The 1978 Revisions
As concerns deepened over the lack of progress in dealing with existing and new forms of pollution in the basin waters, the 1972 GLWQA was replaced by a new agreement in 1978. The US administration had not provided support for implementing commitments in the 1972 agreement and, on the northern side of the border, Canada’s record of forcing industries to comply with the Specific Objectives had been disappointing.42
The 1978 GLWQA built upon the pillars established in the 1972 agreement, though it also introduced the more complex “ecosystem approach” into the water quality management regime, thus recognizing that “a much more systemic perspective was required to understand the problems and what might be done about them.”43 As Krantzberg notes in her chapter in this volume, an ecosystem approach also serves to institutionalize multi-stakeholder decision-making in order to consider a much broader range of human impacts on the water and ecosystem quality. Indeed, the 1978 revisions adopted a more holistic view of the “Great Lakes basin ecosystem,” which included the interacting components of air, land, water, and living organisms—including humans—within the drainage basin of the Great Lakes and the international section of the St. Lawrence River. Further, the 1978 agreement called—ambitiously—for the “virtual elimination of persistent toxic substances” in the Great Lakes ecosystem by adopting a philosophy of “zero discharge” of inputs.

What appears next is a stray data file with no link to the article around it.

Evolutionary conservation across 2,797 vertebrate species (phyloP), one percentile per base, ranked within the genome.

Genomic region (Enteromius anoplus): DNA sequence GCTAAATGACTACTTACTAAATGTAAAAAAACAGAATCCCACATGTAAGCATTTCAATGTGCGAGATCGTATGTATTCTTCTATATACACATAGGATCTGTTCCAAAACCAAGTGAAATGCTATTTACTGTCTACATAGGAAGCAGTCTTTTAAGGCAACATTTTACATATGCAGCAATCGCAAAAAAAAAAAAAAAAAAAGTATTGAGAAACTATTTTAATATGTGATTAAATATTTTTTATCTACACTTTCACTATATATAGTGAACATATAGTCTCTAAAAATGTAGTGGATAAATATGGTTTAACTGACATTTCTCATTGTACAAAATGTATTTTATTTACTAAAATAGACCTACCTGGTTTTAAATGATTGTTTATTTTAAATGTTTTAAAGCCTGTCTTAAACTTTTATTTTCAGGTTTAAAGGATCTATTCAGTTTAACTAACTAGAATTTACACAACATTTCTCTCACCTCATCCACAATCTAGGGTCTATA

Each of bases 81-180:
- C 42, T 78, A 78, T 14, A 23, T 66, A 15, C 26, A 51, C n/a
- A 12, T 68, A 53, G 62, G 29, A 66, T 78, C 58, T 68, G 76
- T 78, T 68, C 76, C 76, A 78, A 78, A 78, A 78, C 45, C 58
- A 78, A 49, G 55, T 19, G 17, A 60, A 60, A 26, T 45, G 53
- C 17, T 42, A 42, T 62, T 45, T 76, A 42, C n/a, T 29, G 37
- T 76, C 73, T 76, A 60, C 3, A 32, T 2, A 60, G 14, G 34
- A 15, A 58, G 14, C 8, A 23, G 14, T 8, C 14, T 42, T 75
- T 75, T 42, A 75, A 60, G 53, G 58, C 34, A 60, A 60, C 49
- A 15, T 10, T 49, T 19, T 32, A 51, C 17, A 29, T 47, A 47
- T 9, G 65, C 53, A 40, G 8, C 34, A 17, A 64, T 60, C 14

A list of toxic chemicals was established for priority action. More specially, new provisions were added in the 1978 agreement to address pollution from assorted land-use activities and the effect of air pollution on Great Lakes water quality. New, stricter water quality objectives were announced, in order not only to maintain but also to restore water quality in the lakes. These changes represented a broadening of the goals underlying the GLWQA regime, both in terms of the management approaches to be taken and the pollutants to be addressed, and a requisite expansion of the expectations on governments with respect to environmental and water quality in the basin. And, to meet these expectations, the parties agreed to provide financial assistance to construct waste treatment facilities44 and to coordinate planning programs that monitor the discharge of pollutants in the Great Lakes45—both of which had been missing from the 1972 agreement.